According to EUROSTAT, population is likely to shrink by 200 000 in this decade, by 2030, and by more than half a million in the next 30 years, or by 2050.
There will only be 1.4 million people living in Latvia. As for Estonia, Eurostat has estimated that in 2030 and 2050 its population will be roughly the same as now, around 1.3 million.
We have ministries, departments and agencies that all work for the sake of families and children, but we somehow do not have an integrated demographic policy that is being prioritised and properly funded.
Demographic policy should focus on support for families. But it should, of course, cover much broader range of issues, for example, taxes. There should be real tax benefits for families, support in scope of housing policy, which was almost forgotten until now. There should also be smart re-emigration policy and other policies that are vital for population growth.
Demography and families are undoubtedly cross-cutting issues. But there is no efficient cross-cutting policy or the so-called horizontal policy. And more importantly, there is no responsible authority that would take charge of this policy as its main priority, not priority number five or number ten. Estonia launched its demography and family policy more than ten years ago and is now reaping its benefits. One of the seats in the Estonian government is responsible for population. Minister for Population has political ownership over this crucial issue for sustainable development of Estonia. We should also create an appropriate institutional framework for that.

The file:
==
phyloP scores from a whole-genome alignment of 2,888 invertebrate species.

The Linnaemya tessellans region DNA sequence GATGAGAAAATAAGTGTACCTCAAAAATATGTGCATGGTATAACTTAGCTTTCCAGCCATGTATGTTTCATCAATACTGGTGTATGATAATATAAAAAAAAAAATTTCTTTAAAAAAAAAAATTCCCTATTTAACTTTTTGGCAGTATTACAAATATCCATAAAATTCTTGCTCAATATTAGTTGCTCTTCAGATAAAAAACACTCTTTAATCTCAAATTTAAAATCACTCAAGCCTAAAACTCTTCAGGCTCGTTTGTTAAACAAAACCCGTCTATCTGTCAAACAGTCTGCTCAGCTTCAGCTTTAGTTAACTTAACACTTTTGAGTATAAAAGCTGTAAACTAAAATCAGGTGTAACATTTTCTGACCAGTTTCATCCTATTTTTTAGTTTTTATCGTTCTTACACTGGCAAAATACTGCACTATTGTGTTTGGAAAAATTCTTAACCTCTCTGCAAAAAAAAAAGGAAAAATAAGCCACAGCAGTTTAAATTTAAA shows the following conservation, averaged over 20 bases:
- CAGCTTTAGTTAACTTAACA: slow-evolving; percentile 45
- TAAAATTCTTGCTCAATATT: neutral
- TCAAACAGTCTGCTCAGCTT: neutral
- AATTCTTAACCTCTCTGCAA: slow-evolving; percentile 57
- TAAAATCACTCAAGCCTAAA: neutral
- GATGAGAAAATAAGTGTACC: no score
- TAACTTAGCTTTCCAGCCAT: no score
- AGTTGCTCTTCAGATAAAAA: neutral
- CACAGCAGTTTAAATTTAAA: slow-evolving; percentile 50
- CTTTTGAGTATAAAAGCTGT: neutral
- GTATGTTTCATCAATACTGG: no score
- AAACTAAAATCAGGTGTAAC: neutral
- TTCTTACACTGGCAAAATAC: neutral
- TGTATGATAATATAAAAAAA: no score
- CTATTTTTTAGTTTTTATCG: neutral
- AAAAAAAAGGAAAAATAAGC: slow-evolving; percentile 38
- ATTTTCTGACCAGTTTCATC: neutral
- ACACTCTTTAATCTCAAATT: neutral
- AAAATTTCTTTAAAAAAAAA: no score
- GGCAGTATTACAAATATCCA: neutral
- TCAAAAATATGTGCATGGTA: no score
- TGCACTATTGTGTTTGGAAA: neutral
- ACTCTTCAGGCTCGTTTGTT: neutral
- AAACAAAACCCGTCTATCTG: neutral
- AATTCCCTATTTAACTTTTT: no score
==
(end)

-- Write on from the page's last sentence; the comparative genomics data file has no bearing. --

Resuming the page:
Dear members of the parliament, during the closing of the spring session I already said that complex 21st century world cannot be run with 19th century government where ministries are responsible for traditional policy areas and numerous priorities significant for a modern state are left without political leadership. Apart from demography policy, another typical example of lack of policy coordination is the quality of information space and security policy. These are sectors that are covered by several ministries. However, none of them is fully responsible for, for example, social media. And there is no national social media policy. But the quality or distortion of information that we consume on daily bases directly influences how rational or ill-informed or decisions are.
Dear members of the parliament, I am happy to see that you have begun to address the issues linked to public service broadcasting. The second reading of Public Service Broadcasting Law is on your agenda and the law will most likely be adopted by the end of this year.
These media are the core element of information space. Their democratic accountability, journalistic and ethical standards should be the golden standard for the rest of the media.
Public service broadcasting is publicly funded because, contrary to commercial media, we expect public service broadcasters to fulfil a particular function. Their function is to strengthen democratic system of Latvia, sense of belonging to Latvia, national identity, language, and also promote awareness about Latvia as a national state governed by the rule of law.
We must also take into account that the structure of the public information space has significantly changed in the age of social media. It has become much more fragmented. There are numerous parallel bubbles, and their tenants tend to think subjectively that their bubble represents the opinion of the people, that their bubble is representative of people’s opinions. That is why public media play an even more important role of covering and integrating these fragmented bubbles as much as possible.